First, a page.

Previously, only drivers that were interested in the “cutting edge” of performance were drawn to H and UHP tires. Now more and more average drivers are going to H and UHP tires, believes Warner, “because they can afford them, because the tires look good, and they figure if the tires are good for such high speeds, then those tires must be even better for the speeds I go.”
Bigger wheel diameters equals more UHPs
This is the era when you can get 18-inch alloy rims and aggressive 225/45R18 tires on something as pedestrian as a Toyota Camry. While there is no denying that 18-inch tires and wheels will improve the car’s handling, their great effect on the Camry is probably visual, especially for prospective customers considering the Toyota’s styling in profile in the showroom.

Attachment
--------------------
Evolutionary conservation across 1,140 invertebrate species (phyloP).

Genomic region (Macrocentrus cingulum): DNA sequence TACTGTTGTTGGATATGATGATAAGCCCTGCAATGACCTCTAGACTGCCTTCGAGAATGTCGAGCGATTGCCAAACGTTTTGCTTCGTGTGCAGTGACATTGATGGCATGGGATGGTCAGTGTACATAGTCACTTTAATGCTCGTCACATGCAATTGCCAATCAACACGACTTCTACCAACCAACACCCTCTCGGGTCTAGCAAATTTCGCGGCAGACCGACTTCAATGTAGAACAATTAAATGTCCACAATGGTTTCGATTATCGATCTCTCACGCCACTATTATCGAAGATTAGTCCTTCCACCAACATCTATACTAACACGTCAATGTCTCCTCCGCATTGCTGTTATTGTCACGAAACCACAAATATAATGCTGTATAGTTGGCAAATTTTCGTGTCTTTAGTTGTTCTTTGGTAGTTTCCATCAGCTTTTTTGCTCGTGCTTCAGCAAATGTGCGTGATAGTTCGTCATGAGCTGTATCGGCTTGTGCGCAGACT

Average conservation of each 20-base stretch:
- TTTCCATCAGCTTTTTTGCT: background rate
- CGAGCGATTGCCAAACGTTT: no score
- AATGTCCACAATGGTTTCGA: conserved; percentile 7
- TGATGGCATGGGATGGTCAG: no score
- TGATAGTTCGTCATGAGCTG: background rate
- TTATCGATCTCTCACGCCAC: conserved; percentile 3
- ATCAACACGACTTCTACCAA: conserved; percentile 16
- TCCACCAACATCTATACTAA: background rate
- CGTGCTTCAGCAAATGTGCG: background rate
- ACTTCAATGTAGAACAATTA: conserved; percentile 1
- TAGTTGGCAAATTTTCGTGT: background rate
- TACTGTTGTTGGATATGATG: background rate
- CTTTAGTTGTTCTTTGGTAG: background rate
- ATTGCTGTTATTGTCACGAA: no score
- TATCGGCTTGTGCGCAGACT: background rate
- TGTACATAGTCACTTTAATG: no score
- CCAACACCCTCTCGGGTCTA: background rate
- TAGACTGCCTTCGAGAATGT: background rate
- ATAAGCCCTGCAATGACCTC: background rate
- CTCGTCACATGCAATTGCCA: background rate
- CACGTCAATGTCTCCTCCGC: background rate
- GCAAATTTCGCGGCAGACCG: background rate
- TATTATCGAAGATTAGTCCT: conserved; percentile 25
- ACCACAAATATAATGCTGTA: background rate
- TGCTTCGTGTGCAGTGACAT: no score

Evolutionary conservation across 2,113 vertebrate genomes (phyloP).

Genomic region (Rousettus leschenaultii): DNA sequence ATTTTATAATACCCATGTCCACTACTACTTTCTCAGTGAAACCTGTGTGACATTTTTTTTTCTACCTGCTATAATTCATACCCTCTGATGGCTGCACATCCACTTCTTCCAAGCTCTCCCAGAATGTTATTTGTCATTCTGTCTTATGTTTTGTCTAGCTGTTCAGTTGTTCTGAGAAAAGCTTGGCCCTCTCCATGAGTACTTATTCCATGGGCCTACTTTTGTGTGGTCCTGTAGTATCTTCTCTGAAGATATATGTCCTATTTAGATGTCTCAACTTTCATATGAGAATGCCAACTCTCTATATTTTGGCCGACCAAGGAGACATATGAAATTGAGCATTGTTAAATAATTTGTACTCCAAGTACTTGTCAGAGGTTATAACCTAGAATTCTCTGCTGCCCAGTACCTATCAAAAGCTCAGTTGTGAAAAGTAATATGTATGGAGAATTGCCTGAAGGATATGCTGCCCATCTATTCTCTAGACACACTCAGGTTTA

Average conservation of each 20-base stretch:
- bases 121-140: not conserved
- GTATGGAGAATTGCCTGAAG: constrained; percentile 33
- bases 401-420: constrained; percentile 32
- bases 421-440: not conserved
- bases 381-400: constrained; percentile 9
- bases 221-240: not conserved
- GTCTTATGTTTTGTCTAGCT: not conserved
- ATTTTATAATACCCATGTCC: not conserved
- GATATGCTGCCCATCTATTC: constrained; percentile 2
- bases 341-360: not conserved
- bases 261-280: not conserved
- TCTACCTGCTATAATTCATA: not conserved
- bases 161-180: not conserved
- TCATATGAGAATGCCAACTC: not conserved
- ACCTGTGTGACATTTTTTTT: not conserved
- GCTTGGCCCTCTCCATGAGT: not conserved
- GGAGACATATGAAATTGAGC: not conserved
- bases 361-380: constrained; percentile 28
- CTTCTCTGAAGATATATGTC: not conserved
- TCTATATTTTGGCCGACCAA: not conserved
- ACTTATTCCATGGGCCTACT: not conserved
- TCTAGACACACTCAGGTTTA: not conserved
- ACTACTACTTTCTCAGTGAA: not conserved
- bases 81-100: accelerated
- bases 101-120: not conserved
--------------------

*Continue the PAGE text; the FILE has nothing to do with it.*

Lower profile tires fitted to larger alloy wheels will make any car look better. Warner figures the move to lower profile tires, which he describes as, “the number one physical change in tire evolution in the last 10 years,” was driven in part by “appearance” related issues.
And when you need low profile tires to match up with aggressive looking and larger wheels, you are no doubt talking about tires in the higher speed rating categories, such as H and UHP.
The future of UHP
Warner is expecting the segment to increase its share of the market, for all the reasons discussed, and is expecting more players to enter the segment. Newer brands, typically based offshore, usually start in the broad markets, and then work up. They are now working up.
Interestingly, Metz notes that Goodyear feels that the proliferation of UHP tires into the CUV and SUVs segments may be reaching a mature stage: “We believe these applications are fairly well-established and this growth may be leveling off.”